Pound Rises Past $1.40 for First Time Since 2018 in Vaccine Play
(Bloomberg) -- The pound surged through $1.40 for the first time in nearly three years as investors bet the U.K.’s rapid vaccine rollout will help pave the way for a reopening of the economy this year.
Sterling is headed for a sixth week of gains after the U.K. hit its target of immunizing its top four priority groups, including the over 70s, by Feb. 15. That progress could enable the country to ease its coronavirus measures, which sparked the worst recession since 1709 last year.
“The bullish case for the pound versus both the euro and dollar remains intact,” said Petr Krpata, a strategist at ING Groep NV, which expects it to finish the year above $1.50. “Against the euro, the pound should benefit from the faster vaccination process and a stronger second-quarter economic rebound.”
The rally follows a reduction in the Brexit uncertainty that has been hanging over the U.K. economy in recent years, after a trade deal with the European Union. The currency is also benefiting from weakness in the dollar, and has become the top performing major currency this year.
The pound rose as much as 0.2% to $1.4008, its highest level since April 2018. It was at 86.71 pence per euro.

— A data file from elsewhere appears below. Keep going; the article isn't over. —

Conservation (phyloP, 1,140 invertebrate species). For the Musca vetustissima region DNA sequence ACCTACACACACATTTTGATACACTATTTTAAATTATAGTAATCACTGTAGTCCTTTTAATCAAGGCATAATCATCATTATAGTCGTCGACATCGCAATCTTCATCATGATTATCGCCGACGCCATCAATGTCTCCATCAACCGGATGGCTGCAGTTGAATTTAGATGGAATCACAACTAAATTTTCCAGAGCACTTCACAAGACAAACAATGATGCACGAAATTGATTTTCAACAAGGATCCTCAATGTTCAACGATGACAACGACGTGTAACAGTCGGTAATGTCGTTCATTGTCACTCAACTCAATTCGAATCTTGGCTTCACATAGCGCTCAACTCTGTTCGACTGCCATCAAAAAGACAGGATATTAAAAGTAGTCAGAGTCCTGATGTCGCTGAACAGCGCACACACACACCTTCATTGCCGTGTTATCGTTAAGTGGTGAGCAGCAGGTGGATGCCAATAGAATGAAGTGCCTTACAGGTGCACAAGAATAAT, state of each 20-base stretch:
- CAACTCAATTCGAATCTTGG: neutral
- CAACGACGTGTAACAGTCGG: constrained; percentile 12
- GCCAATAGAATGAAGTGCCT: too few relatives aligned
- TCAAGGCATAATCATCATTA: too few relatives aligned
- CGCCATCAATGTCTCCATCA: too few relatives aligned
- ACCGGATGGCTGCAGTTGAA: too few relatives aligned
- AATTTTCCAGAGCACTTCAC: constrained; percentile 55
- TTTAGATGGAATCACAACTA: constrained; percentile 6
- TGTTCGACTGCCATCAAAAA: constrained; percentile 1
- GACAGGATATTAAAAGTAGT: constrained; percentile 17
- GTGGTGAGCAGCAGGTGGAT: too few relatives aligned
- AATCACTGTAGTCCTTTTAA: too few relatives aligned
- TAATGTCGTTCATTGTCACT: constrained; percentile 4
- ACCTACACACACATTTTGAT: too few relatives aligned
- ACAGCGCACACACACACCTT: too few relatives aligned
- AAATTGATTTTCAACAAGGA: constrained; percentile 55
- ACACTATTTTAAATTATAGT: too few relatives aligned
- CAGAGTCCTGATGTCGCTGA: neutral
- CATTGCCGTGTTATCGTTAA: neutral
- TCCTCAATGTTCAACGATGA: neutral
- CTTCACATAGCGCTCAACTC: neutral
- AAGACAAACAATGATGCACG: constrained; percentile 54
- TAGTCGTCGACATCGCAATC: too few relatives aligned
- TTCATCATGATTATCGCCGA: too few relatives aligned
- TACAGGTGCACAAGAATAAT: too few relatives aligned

The confidence in a quicker economic recovery has led investors to pare back expectations for the Bank of England to cut interest rates below 0%. That has pushed up gilt yields rapidly, with the rate on 10-year debt up around 30 basis points so far this month to 0.63%, the highest level since March.
“The progress being made in the U.K. with Covid vaccinations is raising expectations of lockdown measures being lifter sooner rather than later, while the threat of negative interest rates has been taken off the agenda for now by the BOE,” said Stuart Cole, chief macro strategist at Equiti Capital. “If things continue to pan out as they have done so far this year, we see cable potentially moving back close to its pre-EU referendum high by end-year.”
©2021 Bloomberg L.P.